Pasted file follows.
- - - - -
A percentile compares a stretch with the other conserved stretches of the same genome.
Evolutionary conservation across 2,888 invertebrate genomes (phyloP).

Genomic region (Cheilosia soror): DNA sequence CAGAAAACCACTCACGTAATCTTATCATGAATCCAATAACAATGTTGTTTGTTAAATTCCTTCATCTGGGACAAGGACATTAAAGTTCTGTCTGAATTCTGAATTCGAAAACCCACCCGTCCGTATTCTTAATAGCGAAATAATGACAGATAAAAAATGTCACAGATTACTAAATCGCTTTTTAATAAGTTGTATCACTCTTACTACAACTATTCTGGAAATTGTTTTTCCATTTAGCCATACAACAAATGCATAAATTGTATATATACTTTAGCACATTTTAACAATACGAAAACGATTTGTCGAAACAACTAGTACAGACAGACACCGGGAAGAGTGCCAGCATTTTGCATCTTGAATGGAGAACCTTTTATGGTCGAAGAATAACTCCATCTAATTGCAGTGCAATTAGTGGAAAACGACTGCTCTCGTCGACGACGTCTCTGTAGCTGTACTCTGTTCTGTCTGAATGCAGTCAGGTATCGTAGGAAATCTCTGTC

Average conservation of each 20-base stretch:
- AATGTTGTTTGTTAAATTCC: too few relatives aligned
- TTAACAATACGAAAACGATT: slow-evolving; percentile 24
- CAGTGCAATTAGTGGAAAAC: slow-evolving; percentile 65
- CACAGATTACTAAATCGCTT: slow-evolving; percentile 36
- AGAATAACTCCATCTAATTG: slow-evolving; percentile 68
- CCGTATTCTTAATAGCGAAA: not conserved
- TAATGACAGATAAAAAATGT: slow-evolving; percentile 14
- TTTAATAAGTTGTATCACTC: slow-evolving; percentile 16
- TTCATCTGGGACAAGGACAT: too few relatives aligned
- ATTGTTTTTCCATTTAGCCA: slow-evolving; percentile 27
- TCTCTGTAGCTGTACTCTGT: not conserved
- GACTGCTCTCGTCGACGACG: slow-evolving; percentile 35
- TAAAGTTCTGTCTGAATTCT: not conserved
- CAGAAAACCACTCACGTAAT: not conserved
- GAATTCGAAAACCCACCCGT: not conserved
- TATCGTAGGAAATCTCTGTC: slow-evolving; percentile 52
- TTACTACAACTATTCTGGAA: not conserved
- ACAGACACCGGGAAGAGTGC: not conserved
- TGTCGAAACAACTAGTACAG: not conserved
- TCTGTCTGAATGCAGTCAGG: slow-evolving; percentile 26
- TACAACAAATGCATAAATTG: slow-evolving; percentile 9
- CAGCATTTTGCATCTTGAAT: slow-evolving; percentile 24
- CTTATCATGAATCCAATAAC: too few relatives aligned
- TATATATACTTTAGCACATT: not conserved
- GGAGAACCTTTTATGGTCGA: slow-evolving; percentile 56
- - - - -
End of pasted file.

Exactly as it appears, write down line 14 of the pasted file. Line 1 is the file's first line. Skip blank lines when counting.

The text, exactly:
- ATTGTTTTTCCATTTAGCCA: slow-evolving; percentile 27